Having Found His Way, Young McIntire Alum Helps Others Find Theirs

June 3, 2024
Portrait of Aslan Abrishami-Azar

University of Virginia 2023 alumnus Aslan Abrishami-Azar started the McIntire Latinx Scholarship Fund. (Contributed photo)

University of Virginia alumnus Aslan Abrishami-Azar readily admits his journey through the college admissions process was filled with confusion.

“I went to a good high school, so they assumed students knew how to apply to college. I didn’t,” said Abrishami-Azar, a first-generation student and a 2023 graduate of the McIntire School of Commerce. “I didn’t understand the difference between undergraduate and graduate school, and a lot of the culture around it just didn’t make sense to me.”

Now an analyst with management consulting firm Curtis&Co in Rosslyn, Abrishami-Azar is keen to help future students better their own chances at success – so much so that he has launched the McIntire Latinx Scholarship Fund, pledging to donate $1,000 each year to help get it started.

The pilot scholarship gives preference to students with financial need, including those who may not otherwise qualify for financial aid.

Excellence Here Goes Everywhere, To Be Great and Good In All We Do
Excellence Here Goes Everywhere, To Be Great and Good In All We Do

As a teenager in Fairfax County, the son of immigrant parents didn’t have a clue about the college application process. He hastily applied to George Mason University, Virginia Tech and the University of Richmond and was accepted by all three. He opted for nearby George Mason for financial reasons and to continue his track and field career. Soon he discovered he could transfer and set his sights on Grounds.

Abrishami-Azar throwing his cap up in front of the Rotunda for graduate pictures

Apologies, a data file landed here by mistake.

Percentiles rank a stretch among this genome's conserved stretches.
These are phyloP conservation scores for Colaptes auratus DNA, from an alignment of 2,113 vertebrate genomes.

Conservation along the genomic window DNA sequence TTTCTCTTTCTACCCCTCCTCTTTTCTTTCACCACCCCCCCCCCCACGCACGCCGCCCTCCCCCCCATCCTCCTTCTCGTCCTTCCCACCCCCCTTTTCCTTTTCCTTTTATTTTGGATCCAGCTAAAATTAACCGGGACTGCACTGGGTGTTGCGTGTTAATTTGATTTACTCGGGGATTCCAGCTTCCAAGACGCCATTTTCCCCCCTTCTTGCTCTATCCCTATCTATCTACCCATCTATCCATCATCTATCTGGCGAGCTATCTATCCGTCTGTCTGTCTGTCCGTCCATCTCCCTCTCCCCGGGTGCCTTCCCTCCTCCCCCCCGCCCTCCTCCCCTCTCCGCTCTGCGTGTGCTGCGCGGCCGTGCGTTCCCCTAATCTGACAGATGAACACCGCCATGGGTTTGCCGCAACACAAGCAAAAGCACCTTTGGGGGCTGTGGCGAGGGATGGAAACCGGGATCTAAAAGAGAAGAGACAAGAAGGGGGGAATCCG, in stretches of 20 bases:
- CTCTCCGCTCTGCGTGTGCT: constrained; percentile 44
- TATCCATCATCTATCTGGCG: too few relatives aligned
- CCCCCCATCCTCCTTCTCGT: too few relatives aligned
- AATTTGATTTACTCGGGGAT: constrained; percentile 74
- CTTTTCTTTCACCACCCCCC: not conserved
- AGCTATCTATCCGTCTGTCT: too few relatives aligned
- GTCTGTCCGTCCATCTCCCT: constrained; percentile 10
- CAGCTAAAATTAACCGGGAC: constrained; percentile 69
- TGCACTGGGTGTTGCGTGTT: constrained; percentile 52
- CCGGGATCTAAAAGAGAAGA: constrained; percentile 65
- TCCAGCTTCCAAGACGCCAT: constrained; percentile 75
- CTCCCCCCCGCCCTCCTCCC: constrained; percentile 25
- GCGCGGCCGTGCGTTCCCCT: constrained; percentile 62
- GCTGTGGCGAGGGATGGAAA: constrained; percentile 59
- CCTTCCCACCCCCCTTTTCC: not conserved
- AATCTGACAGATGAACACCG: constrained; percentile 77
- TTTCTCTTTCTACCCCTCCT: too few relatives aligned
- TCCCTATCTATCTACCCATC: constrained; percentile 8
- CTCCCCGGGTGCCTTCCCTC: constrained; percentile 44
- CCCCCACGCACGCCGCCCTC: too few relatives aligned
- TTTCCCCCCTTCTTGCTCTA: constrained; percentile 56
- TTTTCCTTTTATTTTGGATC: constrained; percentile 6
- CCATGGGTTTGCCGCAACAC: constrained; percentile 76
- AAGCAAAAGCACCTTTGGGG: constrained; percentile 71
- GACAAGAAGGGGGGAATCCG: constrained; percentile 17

Abrishami-Azar credits the strong relationships he formed with his peers at UVA for his successful college years. (Contributed photo)

“I knew UVA was the best school in the state of Virginia, so I just had tunnel vision from there and learned about the transfer process,” Abrishami-Azar said. 

With Iranian and Mexican heritage, Abrishami-Azar joined the Persian Cultural Society, where he met other McIntire students. The students showed him how to successfully maneuver through the UVA experience and brought to his attention the Latinx Student Network, a McIntire affinity club dedicated to empowering Hispanic and Latinx students.

“A lot of these processes, applications and programs can be really difficult to navigate. Privilege comes in many forms: social, economic and academic,” he said. “But I also acknowledge that maybe there was some luck.”

Abrishami-Azar, who went on to become president of the Latinx Student Network at McIntire, attributes his ability to thrive due in part to the relationships he formed with his peers and the Latinx/Hispanic alumni he met through other groups, including UVA’s Bolívar Network. 

Now, just a year removed from his own graduation, he hopes to carry on that support by launching a scholarship.

“A big part of why I wanted to start this so early was to show that I just graduated, but I can still pay it back. This scholarship really can grow. And the more it grows, the more people we can reach out to, and the more people we can help,” he said.

Abrishami-Azar is an analyst with Curtis&Co, a management consulting firm in Rosslyn.

Abrishami-Azar is an analyst with Curtis&Co, a management consulting firm in Rosslyn. (Contributed photo)

He’s hoping others will consider giving.

“Any little bit helps. It will make a difference,” he said. “That’s what I’m excited to see in the following years: how the scholarship continues to evolve and the amount of people who are contributing toward it.

“When you get these jobs that you have been so brilliantly trained for, just remember that your real job is – if you’re free – you need to free somebody else,” Abrishami-Azar said, referencing a favorite quote from Toni Morrison that guided his collegiate journey and helped inspire the creation of this scholarship.

“If you have some power, then your job is to empower somebody else.” he said.

Media Contact